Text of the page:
It’s not just your posts insurers and investigators can’t ignore. You should probably do some reflecting if you catch yourself dancing on bars regularly, but you may want to think twice before doing so because of the fact that your friend is photographing the entire night of debauchery.
Joel Winston, Vice President of Consumer Advocacy at Annual Medical Report, an organization aimed at improving privacy protections for personal medical information and preventing medical identity theft, points out another activity in addition to sharing that can come back to haunt your insurance policies – playing ‘tag.’
“Somebody might post a picture of you diving underwater and tag it to you on Facebook, and so suddenly your insurance company knows what you’ve been up to, and it isn’t even something that you disclosed,” Winston points out.
Seeking Status Updates: What Insurance Companies and Underwriters Want to Know
Don’t start deleting your social media accounts just yet.
Winston says although insurers may note “the groups you’re involved in, the commentary you write on Facebook, the stuff you post on Instagram,” the Average, Honest Joe probably doesn’t have a lot to worry about.
“If you have a low-value insurance policy, it won’t come up, but if it’s a serious policy that could bring in big numbers, they’ll want more background on you.”
It’s not just personal insurance policies and individual social media activity subject to some social media snooping by underwriters. All kinds of insurers dig around for all types of insurance policies. Whether you’re attempting to buy a million dollar life insurance policy or if the only insurance policy you have is liability-only auto insurance, here are just a few examples of things insurers look at for various policy types, and a few things to keep in mind before you ‘check-in’ somewhere or start re-Tweeting Snoop Dogg’s Tweets.
When applying for many types of insurance policies, often family members, spouses, and even domestic partners are on the same plan or will at least somehow be a factor in your insurance policies. Underwriters check profiles to ensure you’re telling the truth when it comes to your relationship status. (And all this time you’ve thought everyone was just taking the whole Facebook relationship status thing too seriously.)
Bad Habits, Your Medical History, & Your Possible Medical Future
Posting pictures of the last few nights at the bar may be the only way you remember what happened, but your health insurer won’t black out anything. Underwriters are looking for things making you higher risk, noting possible habits you seem to enjoy, as well as your medical history. For example, smoking, drinking, or even leading a sedentary lifestyle makes you more vulnerable to serious health issues. Case in point — the classic ‘smoker question.’ If you check ‘no’ to being a smoker on your life insurance application, but yet you have a cigarette in your hand in every photo of you online, and you ‘Like’ and ‘Follow’ the Marlboro Man, it’s a safe bet that one, you’re a smoker, and/or two, you’re either still doing or have done considerable damage to your body and increased your risks of cancer and heart disease. Health insurers may deny benefits completely, deny claims, or even cancel coverage mid-policy.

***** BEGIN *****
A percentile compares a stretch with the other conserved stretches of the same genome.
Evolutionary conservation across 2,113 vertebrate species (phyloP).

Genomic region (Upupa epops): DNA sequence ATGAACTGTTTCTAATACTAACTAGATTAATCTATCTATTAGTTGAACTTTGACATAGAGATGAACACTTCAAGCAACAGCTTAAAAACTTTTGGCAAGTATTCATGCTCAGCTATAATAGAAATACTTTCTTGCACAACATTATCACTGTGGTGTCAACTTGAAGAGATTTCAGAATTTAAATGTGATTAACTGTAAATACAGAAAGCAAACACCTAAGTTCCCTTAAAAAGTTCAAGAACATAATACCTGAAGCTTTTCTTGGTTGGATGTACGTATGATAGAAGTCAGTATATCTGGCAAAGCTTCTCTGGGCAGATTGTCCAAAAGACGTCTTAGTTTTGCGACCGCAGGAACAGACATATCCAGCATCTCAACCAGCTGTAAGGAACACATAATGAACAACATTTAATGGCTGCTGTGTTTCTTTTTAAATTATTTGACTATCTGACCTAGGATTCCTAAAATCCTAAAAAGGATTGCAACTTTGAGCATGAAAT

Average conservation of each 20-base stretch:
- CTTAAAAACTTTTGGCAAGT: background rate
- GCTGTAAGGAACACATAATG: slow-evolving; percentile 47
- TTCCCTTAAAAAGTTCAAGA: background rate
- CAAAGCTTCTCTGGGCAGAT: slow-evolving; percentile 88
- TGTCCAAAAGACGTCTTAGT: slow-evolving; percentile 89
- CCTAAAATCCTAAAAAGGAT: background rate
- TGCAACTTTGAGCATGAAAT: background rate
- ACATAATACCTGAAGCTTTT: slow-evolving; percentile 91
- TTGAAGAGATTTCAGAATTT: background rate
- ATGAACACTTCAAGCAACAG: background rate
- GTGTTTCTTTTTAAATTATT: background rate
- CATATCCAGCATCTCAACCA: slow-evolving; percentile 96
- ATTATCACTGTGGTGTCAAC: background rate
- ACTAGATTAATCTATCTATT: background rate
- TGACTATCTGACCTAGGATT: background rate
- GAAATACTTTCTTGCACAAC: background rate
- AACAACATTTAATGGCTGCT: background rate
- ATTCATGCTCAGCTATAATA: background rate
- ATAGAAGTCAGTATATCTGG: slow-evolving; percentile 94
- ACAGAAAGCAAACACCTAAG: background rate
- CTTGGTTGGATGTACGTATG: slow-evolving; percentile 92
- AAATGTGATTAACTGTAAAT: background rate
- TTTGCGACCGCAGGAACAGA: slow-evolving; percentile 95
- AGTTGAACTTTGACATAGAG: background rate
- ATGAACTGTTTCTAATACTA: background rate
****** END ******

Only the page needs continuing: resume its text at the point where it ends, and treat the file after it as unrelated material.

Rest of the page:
Information About Your Family
Family details are up for review too. Health insurers and life insurers may note that you ‘Like’ or ‘Follow’ 100 breast cancer awareness profiles – and that many of your female family members have fought breast cancer battles.
Homeowners insurance companies are interested in social media for a variety of reasons. Don’t even think about trying to deny ownership of a pet to your homeowners insurance company if every other picture you post is of your dog Precious – who happens to be a Doberman – in bed snuggling with you, sticking its head out of the doghouse in your backyard that you told the insurer ‘was there when you moved in,’ or having bath time fun in your bathroom.
Underwriters are especially interested in what type of pet you have. Most insurance companies use an unofficial ‘dangerous animal’ list which includes dogs notoriously prone to violence as well as pets out of the norm, like snakes and spiders. In the eyes of underwriters, animals like mean huge liability.
Sharing TMI — That Possibly Leads To Insurance Claims
It’s not just your four-legged friend or DIY remodels or wood stove installations property insurers are looking for. You’re undoubtedly excited about your upcoming vacation to Tahiti, but you should probably rethink before you start sharing dates and travel plans. If you’re robbed while you’re gone but posted trip details on Facebook or share photos of you lounging on the beach while still on vacation, could your claim be denied? Some companies might argue that it’s similar to leaving your doors unlocked.
“Criminals are becoming increasingly sophisticated in their information gathering, even using Google Earth and Streetview to plan their burglaries with military precision,” explains Black. “Insurance providers are starting to take this into account when they are assessing claims and we may in future see insurers declining claims if they believe the customer was negligent.”